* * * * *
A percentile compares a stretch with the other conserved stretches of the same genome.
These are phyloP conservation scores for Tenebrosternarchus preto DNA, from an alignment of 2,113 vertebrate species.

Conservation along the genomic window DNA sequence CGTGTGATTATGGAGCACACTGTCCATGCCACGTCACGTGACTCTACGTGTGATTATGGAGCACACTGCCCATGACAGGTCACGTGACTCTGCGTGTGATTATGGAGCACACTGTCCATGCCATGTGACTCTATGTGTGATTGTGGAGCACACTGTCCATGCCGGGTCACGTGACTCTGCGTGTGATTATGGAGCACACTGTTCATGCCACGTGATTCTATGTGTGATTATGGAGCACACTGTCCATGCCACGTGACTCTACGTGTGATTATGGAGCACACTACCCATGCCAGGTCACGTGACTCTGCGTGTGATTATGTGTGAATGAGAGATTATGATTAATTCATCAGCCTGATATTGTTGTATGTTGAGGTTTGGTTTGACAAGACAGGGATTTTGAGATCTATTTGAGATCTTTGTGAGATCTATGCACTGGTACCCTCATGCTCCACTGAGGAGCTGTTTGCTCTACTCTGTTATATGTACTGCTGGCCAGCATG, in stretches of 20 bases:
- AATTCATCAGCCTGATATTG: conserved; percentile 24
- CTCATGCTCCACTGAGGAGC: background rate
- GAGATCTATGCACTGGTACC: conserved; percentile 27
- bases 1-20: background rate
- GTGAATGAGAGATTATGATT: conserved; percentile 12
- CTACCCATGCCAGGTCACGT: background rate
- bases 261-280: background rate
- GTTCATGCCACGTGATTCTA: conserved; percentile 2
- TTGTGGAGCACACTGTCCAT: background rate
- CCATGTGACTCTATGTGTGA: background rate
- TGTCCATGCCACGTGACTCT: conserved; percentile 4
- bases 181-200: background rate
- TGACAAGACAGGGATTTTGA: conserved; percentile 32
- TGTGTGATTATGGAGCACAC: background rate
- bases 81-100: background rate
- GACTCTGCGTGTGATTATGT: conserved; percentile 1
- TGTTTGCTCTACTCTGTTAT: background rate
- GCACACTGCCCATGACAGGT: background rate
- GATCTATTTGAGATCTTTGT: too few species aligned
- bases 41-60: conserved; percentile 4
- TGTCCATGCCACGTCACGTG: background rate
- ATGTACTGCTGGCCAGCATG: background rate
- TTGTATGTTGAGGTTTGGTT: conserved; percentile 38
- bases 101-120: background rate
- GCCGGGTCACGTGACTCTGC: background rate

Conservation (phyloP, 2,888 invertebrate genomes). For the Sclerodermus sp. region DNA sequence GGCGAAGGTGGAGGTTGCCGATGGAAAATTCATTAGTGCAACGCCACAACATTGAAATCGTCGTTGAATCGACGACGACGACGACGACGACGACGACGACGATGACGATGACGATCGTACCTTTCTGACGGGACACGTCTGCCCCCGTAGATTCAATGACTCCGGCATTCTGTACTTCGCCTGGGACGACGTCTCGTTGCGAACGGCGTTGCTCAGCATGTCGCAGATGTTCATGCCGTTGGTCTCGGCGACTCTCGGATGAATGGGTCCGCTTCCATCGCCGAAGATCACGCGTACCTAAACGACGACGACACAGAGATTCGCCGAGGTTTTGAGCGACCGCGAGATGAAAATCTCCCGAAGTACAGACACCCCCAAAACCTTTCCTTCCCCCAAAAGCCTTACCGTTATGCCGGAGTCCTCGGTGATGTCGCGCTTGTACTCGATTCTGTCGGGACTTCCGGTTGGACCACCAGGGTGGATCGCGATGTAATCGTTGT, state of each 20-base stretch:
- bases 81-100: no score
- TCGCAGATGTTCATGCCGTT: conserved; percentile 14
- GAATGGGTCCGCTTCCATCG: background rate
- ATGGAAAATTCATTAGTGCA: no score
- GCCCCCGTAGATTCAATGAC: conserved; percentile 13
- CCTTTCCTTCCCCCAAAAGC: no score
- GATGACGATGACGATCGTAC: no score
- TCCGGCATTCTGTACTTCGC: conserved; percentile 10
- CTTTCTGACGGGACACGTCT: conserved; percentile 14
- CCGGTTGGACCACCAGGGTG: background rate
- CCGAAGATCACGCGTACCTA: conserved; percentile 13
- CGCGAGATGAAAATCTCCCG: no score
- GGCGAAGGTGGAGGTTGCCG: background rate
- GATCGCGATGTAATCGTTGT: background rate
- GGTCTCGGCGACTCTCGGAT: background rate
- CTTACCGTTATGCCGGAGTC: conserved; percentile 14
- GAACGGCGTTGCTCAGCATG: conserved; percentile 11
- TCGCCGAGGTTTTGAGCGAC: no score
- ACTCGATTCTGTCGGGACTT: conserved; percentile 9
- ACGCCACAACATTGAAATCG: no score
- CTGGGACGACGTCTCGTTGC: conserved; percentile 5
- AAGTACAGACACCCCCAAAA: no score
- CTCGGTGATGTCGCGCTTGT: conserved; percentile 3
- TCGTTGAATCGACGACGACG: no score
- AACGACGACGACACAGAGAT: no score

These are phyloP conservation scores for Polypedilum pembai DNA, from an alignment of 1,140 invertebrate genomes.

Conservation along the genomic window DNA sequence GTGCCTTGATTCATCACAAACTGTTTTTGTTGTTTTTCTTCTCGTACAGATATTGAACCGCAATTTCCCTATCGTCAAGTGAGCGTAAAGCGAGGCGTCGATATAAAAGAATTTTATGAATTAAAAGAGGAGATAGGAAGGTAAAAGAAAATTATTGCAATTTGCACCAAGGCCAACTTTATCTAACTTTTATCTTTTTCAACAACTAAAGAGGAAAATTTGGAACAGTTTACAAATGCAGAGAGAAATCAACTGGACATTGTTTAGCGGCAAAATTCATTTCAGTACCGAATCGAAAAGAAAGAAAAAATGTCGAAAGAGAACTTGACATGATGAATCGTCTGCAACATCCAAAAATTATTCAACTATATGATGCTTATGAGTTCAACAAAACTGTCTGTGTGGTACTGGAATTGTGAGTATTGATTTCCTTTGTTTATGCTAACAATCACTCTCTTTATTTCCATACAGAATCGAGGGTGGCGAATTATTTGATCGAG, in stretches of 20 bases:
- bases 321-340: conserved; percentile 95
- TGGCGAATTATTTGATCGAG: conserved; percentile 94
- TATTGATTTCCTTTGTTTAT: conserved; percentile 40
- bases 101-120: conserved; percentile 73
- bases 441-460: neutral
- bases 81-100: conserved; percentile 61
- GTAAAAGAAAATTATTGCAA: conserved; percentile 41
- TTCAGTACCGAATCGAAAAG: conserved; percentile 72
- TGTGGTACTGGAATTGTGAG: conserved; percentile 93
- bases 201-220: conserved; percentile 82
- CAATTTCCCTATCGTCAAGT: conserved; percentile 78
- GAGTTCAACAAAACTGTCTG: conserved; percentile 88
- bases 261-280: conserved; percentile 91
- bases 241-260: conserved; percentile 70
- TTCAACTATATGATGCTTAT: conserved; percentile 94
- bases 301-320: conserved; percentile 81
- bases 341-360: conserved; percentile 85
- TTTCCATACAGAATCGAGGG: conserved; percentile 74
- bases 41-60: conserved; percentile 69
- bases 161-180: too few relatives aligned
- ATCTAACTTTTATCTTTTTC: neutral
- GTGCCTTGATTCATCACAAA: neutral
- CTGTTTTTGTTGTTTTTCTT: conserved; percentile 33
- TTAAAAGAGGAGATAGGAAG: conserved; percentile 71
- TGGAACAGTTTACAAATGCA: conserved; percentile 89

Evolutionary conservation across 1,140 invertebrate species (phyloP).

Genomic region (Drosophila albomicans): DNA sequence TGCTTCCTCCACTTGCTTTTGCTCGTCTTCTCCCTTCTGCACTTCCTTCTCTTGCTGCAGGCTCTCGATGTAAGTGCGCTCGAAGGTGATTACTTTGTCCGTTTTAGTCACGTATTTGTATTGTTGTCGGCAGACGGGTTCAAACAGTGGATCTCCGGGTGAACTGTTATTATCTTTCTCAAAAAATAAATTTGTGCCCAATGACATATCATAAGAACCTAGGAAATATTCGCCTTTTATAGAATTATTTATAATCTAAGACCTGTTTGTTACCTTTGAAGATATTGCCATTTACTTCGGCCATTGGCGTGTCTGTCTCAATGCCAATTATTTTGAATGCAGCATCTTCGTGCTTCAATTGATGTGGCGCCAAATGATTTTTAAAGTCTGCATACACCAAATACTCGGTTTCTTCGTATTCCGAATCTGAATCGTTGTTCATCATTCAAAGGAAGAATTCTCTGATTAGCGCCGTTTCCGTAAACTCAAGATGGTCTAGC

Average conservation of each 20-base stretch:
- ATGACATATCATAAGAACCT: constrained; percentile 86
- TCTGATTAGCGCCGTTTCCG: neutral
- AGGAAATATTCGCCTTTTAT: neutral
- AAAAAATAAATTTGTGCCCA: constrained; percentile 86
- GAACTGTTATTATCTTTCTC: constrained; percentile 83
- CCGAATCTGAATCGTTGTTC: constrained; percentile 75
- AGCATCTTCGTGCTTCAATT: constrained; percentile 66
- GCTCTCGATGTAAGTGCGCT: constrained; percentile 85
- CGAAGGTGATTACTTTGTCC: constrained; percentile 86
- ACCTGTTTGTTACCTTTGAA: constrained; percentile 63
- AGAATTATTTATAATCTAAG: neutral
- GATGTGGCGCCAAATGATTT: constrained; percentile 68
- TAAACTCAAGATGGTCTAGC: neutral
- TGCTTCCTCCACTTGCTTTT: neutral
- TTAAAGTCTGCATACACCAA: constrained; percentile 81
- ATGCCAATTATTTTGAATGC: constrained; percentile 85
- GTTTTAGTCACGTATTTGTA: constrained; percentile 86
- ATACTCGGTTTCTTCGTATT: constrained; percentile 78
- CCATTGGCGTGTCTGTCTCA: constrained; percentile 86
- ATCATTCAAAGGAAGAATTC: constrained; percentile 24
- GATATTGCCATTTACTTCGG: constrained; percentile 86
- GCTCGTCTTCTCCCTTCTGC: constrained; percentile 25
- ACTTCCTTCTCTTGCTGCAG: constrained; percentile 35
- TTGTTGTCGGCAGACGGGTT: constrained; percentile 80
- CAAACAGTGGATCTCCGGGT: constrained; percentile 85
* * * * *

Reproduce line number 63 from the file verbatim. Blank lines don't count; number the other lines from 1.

- GTAAAAGAAAATTATTGCAA: conserved; percentile 41